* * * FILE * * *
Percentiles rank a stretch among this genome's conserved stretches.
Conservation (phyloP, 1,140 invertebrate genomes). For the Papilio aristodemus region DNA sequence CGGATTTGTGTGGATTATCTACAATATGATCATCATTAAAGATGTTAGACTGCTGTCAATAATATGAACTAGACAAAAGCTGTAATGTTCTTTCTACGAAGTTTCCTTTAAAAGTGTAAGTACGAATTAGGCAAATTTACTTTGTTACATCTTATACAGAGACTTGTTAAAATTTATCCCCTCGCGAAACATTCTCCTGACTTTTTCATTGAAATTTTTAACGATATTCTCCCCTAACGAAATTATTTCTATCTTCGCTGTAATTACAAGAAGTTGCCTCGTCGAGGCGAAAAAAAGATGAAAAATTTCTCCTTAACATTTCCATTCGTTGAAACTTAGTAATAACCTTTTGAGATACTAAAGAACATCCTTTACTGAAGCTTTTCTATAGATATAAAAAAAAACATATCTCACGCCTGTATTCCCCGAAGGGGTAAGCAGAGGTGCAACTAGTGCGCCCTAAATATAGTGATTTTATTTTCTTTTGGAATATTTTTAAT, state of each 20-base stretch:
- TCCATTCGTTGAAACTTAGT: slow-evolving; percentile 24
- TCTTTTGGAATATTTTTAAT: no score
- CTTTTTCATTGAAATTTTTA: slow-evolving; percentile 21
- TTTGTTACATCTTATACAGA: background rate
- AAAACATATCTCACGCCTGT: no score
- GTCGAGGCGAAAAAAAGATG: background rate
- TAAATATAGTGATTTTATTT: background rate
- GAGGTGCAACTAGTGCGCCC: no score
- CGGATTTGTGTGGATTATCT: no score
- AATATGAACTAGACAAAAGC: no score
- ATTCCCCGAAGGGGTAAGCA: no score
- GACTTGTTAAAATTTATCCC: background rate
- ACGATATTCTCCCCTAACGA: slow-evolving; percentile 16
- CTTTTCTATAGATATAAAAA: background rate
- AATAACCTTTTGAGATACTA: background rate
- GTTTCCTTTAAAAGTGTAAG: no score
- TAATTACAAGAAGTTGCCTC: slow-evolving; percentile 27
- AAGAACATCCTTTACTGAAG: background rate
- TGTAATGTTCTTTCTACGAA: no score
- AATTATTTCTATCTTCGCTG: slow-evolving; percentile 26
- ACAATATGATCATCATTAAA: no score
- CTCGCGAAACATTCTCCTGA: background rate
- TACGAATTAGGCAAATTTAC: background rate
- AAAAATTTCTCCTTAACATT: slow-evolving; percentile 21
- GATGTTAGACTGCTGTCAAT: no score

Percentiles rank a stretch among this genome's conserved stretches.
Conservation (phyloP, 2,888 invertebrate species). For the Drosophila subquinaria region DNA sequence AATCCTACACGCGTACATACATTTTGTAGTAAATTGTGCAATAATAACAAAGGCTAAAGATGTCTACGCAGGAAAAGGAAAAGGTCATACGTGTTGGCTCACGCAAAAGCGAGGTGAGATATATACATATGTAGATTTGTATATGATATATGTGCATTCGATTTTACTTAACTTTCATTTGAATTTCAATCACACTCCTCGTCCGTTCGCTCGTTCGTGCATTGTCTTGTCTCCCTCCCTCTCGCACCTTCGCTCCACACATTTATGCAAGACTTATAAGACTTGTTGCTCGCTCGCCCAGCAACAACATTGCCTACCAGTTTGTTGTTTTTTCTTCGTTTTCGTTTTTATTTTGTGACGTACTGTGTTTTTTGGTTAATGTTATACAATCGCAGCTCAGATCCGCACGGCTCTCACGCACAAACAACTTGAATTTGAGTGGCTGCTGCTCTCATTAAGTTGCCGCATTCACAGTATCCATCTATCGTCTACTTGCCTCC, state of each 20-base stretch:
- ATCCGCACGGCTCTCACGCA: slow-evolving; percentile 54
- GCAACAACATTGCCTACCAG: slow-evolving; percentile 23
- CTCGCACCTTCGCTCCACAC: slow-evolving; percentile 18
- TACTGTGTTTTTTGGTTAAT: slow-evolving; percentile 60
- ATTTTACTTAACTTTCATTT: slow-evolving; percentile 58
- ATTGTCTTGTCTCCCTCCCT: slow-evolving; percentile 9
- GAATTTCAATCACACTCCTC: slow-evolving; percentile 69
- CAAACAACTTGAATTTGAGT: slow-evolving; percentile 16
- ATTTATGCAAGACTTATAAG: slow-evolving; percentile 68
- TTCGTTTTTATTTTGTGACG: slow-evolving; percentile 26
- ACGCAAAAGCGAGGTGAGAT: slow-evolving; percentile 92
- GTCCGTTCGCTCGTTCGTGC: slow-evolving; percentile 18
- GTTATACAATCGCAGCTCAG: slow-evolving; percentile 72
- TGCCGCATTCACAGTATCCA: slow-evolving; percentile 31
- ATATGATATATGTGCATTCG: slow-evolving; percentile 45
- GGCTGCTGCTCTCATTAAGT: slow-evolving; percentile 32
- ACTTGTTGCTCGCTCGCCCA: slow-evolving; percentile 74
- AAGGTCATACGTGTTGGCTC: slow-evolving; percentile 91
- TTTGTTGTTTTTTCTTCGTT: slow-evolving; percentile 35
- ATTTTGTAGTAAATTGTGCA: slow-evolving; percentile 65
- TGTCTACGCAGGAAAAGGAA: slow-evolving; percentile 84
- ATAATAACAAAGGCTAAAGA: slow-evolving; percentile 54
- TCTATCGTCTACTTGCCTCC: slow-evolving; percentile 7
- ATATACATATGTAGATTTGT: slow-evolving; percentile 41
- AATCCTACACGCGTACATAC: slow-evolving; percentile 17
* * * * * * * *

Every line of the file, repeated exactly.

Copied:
Percentiles rank a stretch among this genome's conserved stretches.
Conservation (phyloP, 1,140 invertebrate genomes). For the Papilio aristodemus region DNA sequence CGGATTTGTGTGGATTATCTACAATATGATCATCATTAAAGATGTTAGACTGCTGTCAATAATATGAACTAGACAAAAGCTGTAATGTTCTTTCTACGAAGTTTCCTTTAAAAGTGTAAGTACGAATTAGGCAAATTTACTTTGTTACATCTTATACAGAGACTTGTTAAAATTTATCCCCTCGCGAAACATTCTCCTGACTTTTTCATTGAAATTTTTAACGATATTCTCCCCTAACGAAATTATTTCTATCTTCGCTGTAATTACAAGAAGTTGCCTCGTCGAGGCGAAAAAAAGATGAAAAATTTCTCCTTAACATTTCCATTCGTTGAAACTTAGTAATAACCTTTTGAGATACTAAAGAACATCCTTTACTGAAGCTTTTCTATAGATATAAAAAAAAACATATCTCACGCCTGTATTCCCCGAAGGGGTAAGCAGAGGTGCAACTAGTGCGCCCTAAATATAGTGATTTTATTTTCTTTTGGAATATTTTTAAT, state of each 20-base stretch:
- TCCATTCGTTGAAACTTAGT: slow-evolving; percentile 24
- TCTTTTGGAATATTTTTAAT: no score
- CTTTTTCATTGAAATTTTTA: slow-evolving; percentile 21
- TTTGTTACATCTTATACAGA: background rate
- AAAACATATCTCACGCCTGT: no score
- GTCGAGGCGAAAAAAAGATG: background rate
- TAAATATAGTGATTTTATTT: background rate
- GAGGTGCAACTAGTGCGCCC: no score
- CGGATTTGTGTGGATTATCT: no score
- AATATGAACTAGACAAAAGC: no score
- ATTCCCCGAAGGGGTAAGCA: no score
- GACTTGTTAAAATTTATCCC: background rate
- ACGATATTCTCCCCTAACGA: slow-evolving; percentile 16
- CTTTTCTATAGATATAAAAA: background rate
- AATAACCTTTTGAGATACTA: background rate
- GTTTCCTTTAAAAGTGTAAG: no score
- TAATTACAAGAAGTTGCCTC: slow-evolving; percentile 27
- AAGAACATCCTTTACTGAAG: background rate
- TGTAATGTTCTTTCTACGAA: no score
- AATTATTTCTATCTTCGCTG: slow-evolving; percentile 26
- ACAATATGATCATCATTAAA: no score
- CTCGCGAAACATTCTCCTGA: background rate
- TACGAATTAGGCAAATTTAC: background rate
- AAAAATTTCTCCTTAACATT: slow-evolving; percentile 21
- GATGTTAGACTGCTGTCAAT: no score

Percentiles rank a stretch among this genome's conserved stretches.
Conservation (phyloP, 2,888 invertebrate species). For the Drosophila subquinaria region DNA sequence AATCCTACACGCGTACATACATTTTGTAGTAAATTGTGCAATAATAACAAAGGCTAAAGATGTCTACGCAGGAAAAGGAAAAGGTCATACGTGTTGGCTCACGCAAAAGCGAGGTGAGATATATACATATGTAGATTTGTATATGATATATGTGCATTCGATTTTACTTAACTTTCATTTGAATTTCAATCACACTCCTCGTCCGTTCGCTCGTTCGTGCATTGTCTTGTCTCCCTCCCTCTCGCACCTTCGCTCCACACATTTATGCAAGACTTATAAGACTTGTTGCTCGCTCGCCCAGCAACAACATTGCCTACCAGTTTGTTGTTTTTTCTTCGTTTTCGTTTTTATTTTGTGACGTACTGTGTTTTTTGGTTAATGTTATACAATCGCAGCTCAGATCCGCACGGCTCTCACGCACAAACAACTTGAATTTGAGTGGCTGCTGCTCTCATTAAGTTGCCGCATTCACAGTATCCATCTATCGTCTACTTGCCTCC, state of each 20-base stretch:
- ATCCGCACGGCTCTCACGCA: slow-evolving; percentile 54
- GCAACAACATTGCCTACCAG: slow-evolving; percentile 23
- CTCGCACCTTCGCTCCACAC: slow-evolving; percentile 18
- TACTGTGTTTTTTGGTTAAT: slow-evolving; percentile 60
- ATTTTACTTAACTTTCATTT: slow-evolving; percentile 58
- ATTGTCTTGTCTCCCTCCCT: slow-evolving; percentile 9
- GAATTTCAATCACACTCCTC: slow-evolving; percentile 69
- CAAACAACTTGAATTTGAGT: slow-evolving; percentile 16
- ATTTATGCAAGACTTATAAG: slow-evolving; percentile 68
- TTCGTTTTTATTTTGTGACG: slow-evolving; percentile 26
- ACGCAAAAGCGAGGTGAGAT: slow-evolving; percentile 92
- GTCCGTTCGCTCGTTCGTGC: slow-evolving; percentile 18
- GTTATACAATCGCAGCTCAG: slow-evolving; percentile 72
- TGCCGCATTCACAGTATCCA: slow-evolving; percentile 31
- ATATGATATATGTGCATTCG: slow-evolving; percentile 45
- GGCTGCTGCTCTCATTAAGT: slow-evolving; percentile 32
- ACTTGTTGCTCGCTCGCCCA: slow-evolving; percentile 74
- AAGGTCATACGTGTTGGCTC: slow-evolving; percentile 91
- TTTGTTGTTTTTTCTTCGTT: slow-evolving; percentile 35
- ATTTTGTAGTAAATTGTGCA: slow-evolving; percentile 65
- TGTCTACGCAGGAAAAGGAA: slow-evolving; percentile 84
- ATAATAACAAAGGCTAAAGA: slow-evolving; percentile 54
- TCTATCGTCTACTTGCCTCC: slow-evolving; percentile 7
- ATATACATATGTAGATTTGT: slow-evolving; percentile 41
- AATCCTACACGCGTACATAC: slow-evolving; percentile 17